The Shakespeare Conference: SHK 21.0283 Thursday, 15 July 2010
From: Paul Swanson <
Date: July 12, 2010 10:52:52 PM EDT
I am wondering about the conclusion of "The Winter's Tale" and how we are to
interpret Hermione's lone remarks in the closing scene. During her one short
speech in 5.3, she asks the gods for a blessing on her daughter and asks Perdita
how she has come to be found. She does not address or reference Leontes at all,
giving no hint as to whether she feels as joyful about reuniting with her
husband as she does her daughter.
This silence in victimized women is something Shakespeare has used before.
Perhaps most famously, Isabella says nothing after the Duke's proposal in
"Measure," and we never definitively hear whether "Much Ado's" Hero has entirely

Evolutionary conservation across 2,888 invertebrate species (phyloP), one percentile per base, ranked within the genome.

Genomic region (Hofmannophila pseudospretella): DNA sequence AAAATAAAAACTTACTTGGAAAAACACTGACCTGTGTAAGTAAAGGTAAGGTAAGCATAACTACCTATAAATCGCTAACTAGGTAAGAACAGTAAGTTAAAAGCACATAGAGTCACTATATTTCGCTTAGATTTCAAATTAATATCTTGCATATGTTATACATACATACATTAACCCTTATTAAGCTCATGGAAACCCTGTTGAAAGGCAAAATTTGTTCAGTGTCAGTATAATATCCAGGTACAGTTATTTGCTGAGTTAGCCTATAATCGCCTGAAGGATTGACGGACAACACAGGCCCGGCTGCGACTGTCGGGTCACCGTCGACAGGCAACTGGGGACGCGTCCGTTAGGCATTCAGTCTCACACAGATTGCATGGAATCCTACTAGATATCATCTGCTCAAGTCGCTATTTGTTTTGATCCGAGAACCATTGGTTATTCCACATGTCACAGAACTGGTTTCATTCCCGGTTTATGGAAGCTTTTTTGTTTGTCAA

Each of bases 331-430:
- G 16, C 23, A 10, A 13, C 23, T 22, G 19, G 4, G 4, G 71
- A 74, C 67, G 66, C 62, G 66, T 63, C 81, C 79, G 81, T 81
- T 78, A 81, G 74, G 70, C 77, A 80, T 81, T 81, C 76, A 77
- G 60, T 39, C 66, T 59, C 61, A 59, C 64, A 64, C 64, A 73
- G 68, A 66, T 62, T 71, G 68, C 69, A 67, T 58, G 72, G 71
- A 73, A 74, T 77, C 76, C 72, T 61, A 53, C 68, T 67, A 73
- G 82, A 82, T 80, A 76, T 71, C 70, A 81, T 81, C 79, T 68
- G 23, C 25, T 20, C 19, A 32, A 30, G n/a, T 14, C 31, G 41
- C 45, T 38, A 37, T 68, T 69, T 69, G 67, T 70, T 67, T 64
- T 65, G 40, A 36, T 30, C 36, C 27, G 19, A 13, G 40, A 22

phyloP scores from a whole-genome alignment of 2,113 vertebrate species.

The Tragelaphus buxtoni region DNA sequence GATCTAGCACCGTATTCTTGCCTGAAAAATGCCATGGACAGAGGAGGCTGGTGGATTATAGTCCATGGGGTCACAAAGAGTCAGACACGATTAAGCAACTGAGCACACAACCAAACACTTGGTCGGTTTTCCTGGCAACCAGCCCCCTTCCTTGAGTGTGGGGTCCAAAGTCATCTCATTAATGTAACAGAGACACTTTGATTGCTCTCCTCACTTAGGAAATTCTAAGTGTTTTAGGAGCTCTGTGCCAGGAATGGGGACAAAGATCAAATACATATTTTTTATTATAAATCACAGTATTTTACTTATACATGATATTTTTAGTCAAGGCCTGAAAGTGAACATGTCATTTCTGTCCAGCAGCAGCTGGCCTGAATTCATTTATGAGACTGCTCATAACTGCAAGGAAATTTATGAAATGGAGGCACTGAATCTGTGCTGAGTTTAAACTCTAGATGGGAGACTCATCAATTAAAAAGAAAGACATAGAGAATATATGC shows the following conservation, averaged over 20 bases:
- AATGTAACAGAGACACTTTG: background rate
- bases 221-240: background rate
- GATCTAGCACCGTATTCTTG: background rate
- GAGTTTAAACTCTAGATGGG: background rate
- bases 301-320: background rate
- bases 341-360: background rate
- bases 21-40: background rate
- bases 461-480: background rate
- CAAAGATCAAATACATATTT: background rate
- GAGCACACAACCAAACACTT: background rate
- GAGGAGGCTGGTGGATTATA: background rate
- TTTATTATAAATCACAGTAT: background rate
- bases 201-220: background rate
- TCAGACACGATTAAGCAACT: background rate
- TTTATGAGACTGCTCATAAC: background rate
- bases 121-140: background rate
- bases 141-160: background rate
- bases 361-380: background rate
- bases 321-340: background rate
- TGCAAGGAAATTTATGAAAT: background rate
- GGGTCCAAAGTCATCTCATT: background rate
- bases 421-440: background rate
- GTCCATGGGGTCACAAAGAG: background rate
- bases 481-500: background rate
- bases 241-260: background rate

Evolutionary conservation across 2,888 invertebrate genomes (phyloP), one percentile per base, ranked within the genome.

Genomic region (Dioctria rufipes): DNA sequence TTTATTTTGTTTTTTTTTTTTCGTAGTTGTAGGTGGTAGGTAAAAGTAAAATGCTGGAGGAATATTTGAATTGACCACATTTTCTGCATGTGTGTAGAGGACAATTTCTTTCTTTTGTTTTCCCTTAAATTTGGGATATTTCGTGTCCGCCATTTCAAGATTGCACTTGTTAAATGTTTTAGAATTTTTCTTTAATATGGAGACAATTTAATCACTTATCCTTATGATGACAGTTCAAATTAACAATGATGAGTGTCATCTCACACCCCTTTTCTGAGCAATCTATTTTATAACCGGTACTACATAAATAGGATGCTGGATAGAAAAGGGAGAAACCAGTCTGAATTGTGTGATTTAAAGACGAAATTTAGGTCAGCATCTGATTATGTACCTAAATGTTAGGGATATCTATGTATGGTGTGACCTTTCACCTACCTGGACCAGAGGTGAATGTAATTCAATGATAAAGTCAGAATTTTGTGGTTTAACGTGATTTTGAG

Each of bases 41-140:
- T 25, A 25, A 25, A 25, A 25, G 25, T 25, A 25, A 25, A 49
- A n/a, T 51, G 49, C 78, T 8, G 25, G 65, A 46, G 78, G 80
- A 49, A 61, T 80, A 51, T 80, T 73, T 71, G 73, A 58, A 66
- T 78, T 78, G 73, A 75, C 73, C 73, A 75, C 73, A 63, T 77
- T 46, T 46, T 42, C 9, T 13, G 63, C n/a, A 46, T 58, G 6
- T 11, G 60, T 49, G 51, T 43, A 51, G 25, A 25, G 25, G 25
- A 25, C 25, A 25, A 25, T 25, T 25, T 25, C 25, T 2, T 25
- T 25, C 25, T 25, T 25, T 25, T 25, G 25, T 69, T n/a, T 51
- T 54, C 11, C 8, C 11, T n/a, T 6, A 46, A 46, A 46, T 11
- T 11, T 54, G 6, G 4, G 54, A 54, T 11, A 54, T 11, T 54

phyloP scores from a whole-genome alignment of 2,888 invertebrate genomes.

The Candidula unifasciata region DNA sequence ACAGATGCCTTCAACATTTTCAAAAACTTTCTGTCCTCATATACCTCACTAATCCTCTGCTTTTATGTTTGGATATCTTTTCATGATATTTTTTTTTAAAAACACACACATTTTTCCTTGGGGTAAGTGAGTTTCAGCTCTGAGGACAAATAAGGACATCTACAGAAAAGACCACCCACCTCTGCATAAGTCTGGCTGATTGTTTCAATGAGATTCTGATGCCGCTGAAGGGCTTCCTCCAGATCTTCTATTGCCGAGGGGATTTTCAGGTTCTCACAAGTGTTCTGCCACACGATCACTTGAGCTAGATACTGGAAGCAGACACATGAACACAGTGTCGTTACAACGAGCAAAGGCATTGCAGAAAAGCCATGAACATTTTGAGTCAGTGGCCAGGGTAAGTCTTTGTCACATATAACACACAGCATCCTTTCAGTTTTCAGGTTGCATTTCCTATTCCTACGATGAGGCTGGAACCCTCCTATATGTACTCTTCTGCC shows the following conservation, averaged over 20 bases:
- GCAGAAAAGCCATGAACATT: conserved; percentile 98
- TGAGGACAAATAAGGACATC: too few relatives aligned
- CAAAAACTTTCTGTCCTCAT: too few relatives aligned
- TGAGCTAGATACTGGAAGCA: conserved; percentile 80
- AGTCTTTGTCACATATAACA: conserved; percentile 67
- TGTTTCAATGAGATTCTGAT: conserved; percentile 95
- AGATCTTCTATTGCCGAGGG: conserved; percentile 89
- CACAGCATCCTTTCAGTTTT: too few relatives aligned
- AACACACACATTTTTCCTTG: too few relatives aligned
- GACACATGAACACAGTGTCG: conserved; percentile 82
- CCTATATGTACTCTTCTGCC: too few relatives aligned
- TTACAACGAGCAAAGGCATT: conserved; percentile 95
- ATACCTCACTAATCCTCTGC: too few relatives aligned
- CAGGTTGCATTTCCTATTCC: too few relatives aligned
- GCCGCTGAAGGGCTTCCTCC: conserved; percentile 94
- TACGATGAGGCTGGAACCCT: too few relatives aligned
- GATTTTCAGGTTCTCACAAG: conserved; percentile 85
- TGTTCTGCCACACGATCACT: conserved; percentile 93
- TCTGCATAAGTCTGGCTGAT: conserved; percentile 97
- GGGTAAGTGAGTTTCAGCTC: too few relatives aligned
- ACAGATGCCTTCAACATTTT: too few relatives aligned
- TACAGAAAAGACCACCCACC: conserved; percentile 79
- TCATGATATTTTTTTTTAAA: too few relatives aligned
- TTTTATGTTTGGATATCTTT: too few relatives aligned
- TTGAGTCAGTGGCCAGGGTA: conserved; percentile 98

forgiven Claudio, who slanders her into a seclusion and a faked death before
heading off to marry her at the play's close.
Thus, I am wondering if the play really ends with the reconciliation we commonly
think it does. I am seeing the Stratford Festival's production in about two
weeks and am eager to see if they do anything with the reconciliation scene. Has
anyone ever seen a production where Herimone is shown to harbor anger against
Leontes as the play ends? I've seen about six productions of the play, and in
each one, Hermione's feelings were left undisclosed.
All the best,
Mount Vernon, Indiana
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